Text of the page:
Even the European Commission broke lockdown rules — over a seating spat

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Sofagate, meet Chairgate.

At an in-person meeting in August, two EU commissioners sat side-by-side while discussing migration — a COVID-19 protocol breach that illuminated the bloc’s internal power struggles just as an infamous seating mix-up did months ago in Turkey. 

The meeting — a gathering of interior ministers — was called just weeks after the Taliban seized Afghanistan and days before allied troops were set to depart the country for good. EU officials were anxious that the country’s destabilization would cause a surge of Afghans heading for Europe, seeking asylum from the militant group. 

For the gathering, the EU’s pandemic rules dictated that each institution would get one seat at the table, with two staffers seated behind at a safe distance, according to a map of the seating arrangements seen by POLITICO. Within the European Commission, however, two commissioners share the migration portfolio — Ylva Johansson, the home commissioner, and Margaritis Schinas, the Commission’s vice president in charge of promoting the European way of life.  

While Johansson is the formal counterpart to national interior ministers, Schinas’ responsibilities include a heavy dose of migration.

In the end, they just both sat at the table without the required distance between them. The Commission then tweeted out a photo of the two officials, side-by-side. 

The violation itself was, relatively speaking, a lesser offense. But the backstory is a revealing EU tale, a confluence of competing power structures and lax enforcement of pandemic regulations. For some officials, it was evidence of what one called a “certain arrogance” at the Commission, itself a rule enforcer as the EU’s “guardian of the treaties.” 

The incident also signals that five months after Sofagate — the seating arrangement snafu that exposed rifts over who represents the EU on the world stage — protocol and furniture arrangements continue to bedevil EU institutions. Internally, some officials have even dubbed the latest incident “Chairgate.”

Indeed, Sofagate appears to have been hanging over the planning in the lead-up to the August 31 meeting. 

Sofagate occurred in April, when two EU leaders, European Commission President Ursula von der Leyen and European Council President Charles Michel, were in Turkey to meet with President Recep Tayyip Erdoğan. When the three officials went to pose for a photo op, Michel took the seat next to Erdoğan, relegating von der Leyen to a nearby sofa. The snub prompted allegations of sexism, including from von der Leyen herself, thrusting divisions between the two EU chiefs into the public spotlight.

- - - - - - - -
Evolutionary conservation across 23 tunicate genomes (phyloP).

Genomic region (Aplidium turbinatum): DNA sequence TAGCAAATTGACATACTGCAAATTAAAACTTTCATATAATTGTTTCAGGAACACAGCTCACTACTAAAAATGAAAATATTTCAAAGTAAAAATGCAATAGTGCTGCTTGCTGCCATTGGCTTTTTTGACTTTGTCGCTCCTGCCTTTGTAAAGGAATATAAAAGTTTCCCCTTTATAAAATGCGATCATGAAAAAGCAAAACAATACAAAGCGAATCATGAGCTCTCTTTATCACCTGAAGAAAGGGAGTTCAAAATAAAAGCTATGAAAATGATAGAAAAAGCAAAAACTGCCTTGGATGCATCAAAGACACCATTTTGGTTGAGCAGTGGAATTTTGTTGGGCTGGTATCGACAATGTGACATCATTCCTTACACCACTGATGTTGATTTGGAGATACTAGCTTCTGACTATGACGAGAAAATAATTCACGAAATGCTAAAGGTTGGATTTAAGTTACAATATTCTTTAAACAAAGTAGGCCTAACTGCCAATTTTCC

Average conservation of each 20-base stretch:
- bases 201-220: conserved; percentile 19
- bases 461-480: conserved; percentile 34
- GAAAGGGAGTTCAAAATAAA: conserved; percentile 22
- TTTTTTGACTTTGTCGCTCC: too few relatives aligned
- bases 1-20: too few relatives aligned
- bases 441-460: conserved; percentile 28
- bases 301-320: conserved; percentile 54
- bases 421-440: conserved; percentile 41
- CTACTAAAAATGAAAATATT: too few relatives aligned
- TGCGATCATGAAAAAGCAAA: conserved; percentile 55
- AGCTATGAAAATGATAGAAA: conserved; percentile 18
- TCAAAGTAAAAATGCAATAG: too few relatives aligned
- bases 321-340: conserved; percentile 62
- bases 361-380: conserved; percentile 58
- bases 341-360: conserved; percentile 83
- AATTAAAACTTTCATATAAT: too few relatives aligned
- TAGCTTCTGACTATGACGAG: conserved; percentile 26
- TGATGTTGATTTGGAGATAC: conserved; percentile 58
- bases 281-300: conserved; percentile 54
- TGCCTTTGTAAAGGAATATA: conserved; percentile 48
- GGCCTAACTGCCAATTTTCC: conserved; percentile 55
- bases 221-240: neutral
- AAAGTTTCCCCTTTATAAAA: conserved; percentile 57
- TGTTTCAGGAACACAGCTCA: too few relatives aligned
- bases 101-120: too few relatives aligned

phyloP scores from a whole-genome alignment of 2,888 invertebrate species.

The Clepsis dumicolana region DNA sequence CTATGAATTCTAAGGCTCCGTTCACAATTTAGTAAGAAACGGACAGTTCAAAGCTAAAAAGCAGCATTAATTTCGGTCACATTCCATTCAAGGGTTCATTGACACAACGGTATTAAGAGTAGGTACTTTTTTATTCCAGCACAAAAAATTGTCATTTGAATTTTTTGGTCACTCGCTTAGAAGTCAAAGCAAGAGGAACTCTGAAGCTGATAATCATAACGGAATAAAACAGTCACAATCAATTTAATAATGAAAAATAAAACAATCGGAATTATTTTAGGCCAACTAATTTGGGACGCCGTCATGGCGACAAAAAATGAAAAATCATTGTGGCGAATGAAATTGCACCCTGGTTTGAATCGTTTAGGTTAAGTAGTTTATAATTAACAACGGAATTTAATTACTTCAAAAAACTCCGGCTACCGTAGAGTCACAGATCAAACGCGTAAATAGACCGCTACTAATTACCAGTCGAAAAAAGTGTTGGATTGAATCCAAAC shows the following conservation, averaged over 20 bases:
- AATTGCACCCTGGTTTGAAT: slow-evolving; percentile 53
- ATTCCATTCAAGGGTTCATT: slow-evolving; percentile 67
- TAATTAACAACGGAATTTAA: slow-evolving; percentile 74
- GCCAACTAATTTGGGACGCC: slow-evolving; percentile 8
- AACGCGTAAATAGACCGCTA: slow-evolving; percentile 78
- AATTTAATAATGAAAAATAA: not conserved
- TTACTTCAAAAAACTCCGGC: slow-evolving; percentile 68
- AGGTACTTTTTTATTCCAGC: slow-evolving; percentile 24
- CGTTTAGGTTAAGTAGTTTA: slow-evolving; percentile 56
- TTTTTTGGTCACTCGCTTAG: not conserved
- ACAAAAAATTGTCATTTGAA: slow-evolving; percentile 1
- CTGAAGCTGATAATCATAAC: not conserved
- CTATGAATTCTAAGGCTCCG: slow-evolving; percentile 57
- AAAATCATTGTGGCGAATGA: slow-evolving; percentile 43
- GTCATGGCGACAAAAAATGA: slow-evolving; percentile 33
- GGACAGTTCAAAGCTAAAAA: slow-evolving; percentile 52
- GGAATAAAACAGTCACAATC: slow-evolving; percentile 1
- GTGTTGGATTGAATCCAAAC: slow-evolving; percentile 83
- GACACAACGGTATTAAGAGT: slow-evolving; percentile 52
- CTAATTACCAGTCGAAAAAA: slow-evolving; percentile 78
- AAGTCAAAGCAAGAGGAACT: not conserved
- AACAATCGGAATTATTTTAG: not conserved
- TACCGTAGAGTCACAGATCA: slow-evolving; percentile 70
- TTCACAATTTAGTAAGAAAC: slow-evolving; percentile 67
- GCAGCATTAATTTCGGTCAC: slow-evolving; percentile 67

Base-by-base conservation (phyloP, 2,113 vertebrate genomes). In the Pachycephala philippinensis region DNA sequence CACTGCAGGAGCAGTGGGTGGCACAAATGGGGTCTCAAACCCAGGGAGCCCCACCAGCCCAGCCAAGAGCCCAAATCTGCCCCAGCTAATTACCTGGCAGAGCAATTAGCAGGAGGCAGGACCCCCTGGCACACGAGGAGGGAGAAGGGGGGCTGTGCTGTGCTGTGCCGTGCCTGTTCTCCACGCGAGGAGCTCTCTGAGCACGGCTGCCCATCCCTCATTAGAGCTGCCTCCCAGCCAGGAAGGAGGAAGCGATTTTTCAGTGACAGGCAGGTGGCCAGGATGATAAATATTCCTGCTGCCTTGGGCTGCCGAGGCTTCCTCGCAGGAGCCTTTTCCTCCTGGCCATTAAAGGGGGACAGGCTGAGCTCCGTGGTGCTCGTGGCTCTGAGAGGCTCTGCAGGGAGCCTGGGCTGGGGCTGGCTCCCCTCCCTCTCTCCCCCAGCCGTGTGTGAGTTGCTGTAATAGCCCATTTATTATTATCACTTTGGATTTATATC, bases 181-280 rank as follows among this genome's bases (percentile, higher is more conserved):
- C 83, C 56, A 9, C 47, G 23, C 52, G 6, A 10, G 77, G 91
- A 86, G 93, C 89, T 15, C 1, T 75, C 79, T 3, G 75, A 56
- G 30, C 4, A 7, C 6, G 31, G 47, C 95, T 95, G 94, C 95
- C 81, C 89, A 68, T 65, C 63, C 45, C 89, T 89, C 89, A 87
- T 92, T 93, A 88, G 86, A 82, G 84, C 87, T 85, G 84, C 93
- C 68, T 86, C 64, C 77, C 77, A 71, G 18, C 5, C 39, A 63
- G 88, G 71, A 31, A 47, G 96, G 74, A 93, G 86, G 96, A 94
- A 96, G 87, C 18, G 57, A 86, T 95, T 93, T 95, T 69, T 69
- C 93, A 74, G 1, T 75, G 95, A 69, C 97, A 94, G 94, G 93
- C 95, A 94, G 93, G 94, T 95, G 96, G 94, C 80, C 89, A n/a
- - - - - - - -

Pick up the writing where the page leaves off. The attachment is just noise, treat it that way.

This time around, similar dynamics were at play. 

Schinas, as a Commission vice president, technically outranks Johansson. Accordingly, several officials noted it would be bad optics to have Schinas sitting behind Johansson.

But others argued there were also fears that having Schinas, a man, at the table with Johansson, a woman, behind him would also look bad. 

Complicating matters further was what numerous officials described as a fierce rivalry between the two officials, also driven by their differing ideologies. Schinas, who is Greek, is a member of the center-right European People’s Party, while Johansson, who is Swedish, is a socialist. 

All of those factors were the backdrop to the planning leading up to the meeting. 

An EU official said the Council of the EU, which hosted the meeting, drew up a seating chart that was “in line with the Belgian rules for the workplace to keep at least 1.5 meters distance.” That meant, the official added, “that delegations, including the Commission, can only have one seat at the main table.”

Yet before the meeting, the official said, “the Commission requested an extra seat at the table.”

The request was denied, the official said: “The room was prepared in accordance with the rules in force, with one seat for the Commission at the main table.”

The Commission told a slightly different story. 

It said that before the meeting, Schinas went to the rotating Council presidency, currently held by Slovenia, to request an extra seat at the table. 

A Commission spokesperson said Schinas “requested that both Commission representatives be assigned a seat at the main table. This request was supported by the Council presidency. On the basis of that, the two representatives of the Commission sat at the main table.”

Not exactly, countered a Slovenian official, who denied that the Slovenian presidency had a formal power to authorize the seating change. The official said the Slovenian presidency mentioned the extra seat shouldn’t be a problem but didn’t follow up with any actual arrangements, not seeing the issue as the presidency’s purview. 

The EU official acknowledged that the Commission knows the rotating presidency isn’t officially tasked with such seating arrangement decisions. The Council’s General Secretariat, the official said, handles “meeting access and attendance checks.” The presidency, the official added, simply makes that information “publicly available.”

In the end, a second EU official said, someone from the Commission simply added the second chair themselves. 

Thus the COVID-19 rules were broken. And Chairgate had begun. 



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